Charles McCarry Writing Styles in The Last Supper: A Novel

Charles McCarry
This Study Guide consists of approximately 67 pages of chapter summaries, quotes, character analysis, themes, and more - everything you need to sharpen your knowledge of The Last Supper.
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Point of View

In The Last Supper, Charles McCarry uses an anonymous and omniscient third-person narrator. It is told in the past tense but dialogue is used extensively. This switches naturally between past, present, and future tenses. The narrator is positively inclined towards the protagonist, Paul Christopher, his parents, Hubbard and Lori Christopher, and his lover of two years, Molly Benson. A few characters are painted rather consistently evil including, of course, Japanese, Nazi German, and later Soviet enemies. There is a sniveling officer who turns out to be not only a Red but also a homosexual, which in the 1950s is considered villainous and a preening and aggressive investigative reporter.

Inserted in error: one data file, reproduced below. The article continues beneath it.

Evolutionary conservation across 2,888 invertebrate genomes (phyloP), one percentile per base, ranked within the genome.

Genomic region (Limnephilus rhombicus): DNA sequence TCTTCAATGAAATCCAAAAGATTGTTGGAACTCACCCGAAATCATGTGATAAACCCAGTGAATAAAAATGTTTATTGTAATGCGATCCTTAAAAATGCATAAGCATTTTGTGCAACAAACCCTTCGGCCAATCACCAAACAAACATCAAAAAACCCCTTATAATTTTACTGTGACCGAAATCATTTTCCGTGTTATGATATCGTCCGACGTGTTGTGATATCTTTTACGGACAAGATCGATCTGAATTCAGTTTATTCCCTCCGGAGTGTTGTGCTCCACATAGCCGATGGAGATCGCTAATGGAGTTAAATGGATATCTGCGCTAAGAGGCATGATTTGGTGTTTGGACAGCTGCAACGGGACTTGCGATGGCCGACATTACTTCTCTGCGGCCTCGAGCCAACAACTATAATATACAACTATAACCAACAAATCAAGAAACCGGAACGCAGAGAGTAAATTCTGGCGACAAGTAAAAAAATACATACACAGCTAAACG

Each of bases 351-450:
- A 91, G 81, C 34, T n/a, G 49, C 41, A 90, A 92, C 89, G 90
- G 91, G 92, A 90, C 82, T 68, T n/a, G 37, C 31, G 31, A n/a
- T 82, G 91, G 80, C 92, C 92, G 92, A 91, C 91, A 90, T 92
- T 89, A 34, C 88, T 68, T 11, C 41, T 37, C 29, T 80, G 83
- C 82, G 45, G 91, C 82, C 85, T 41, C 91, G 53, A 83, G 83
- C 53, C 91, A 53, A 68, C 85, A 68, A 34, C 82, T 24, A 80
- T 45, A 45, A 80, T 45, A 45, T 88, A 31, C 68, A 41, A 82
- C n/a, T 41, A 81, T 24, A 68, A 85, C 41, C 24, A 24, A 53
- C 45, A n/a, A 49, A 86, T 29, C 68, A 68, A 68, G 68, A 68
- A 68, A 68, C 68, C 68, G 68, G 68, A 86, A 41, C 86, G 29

The narrator is ambivalent towards Barnabas "Barney" Wolkowicz, a character in focus more of the time than any other. Barney is a physically ugly character whose musical talent regularly causes amazement. He is ill-treated early in the novel...

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This section contains 1,864 words
(approx. 5 pages at 400 words per page)
Buy The Last Supper: A Novel Study Guide
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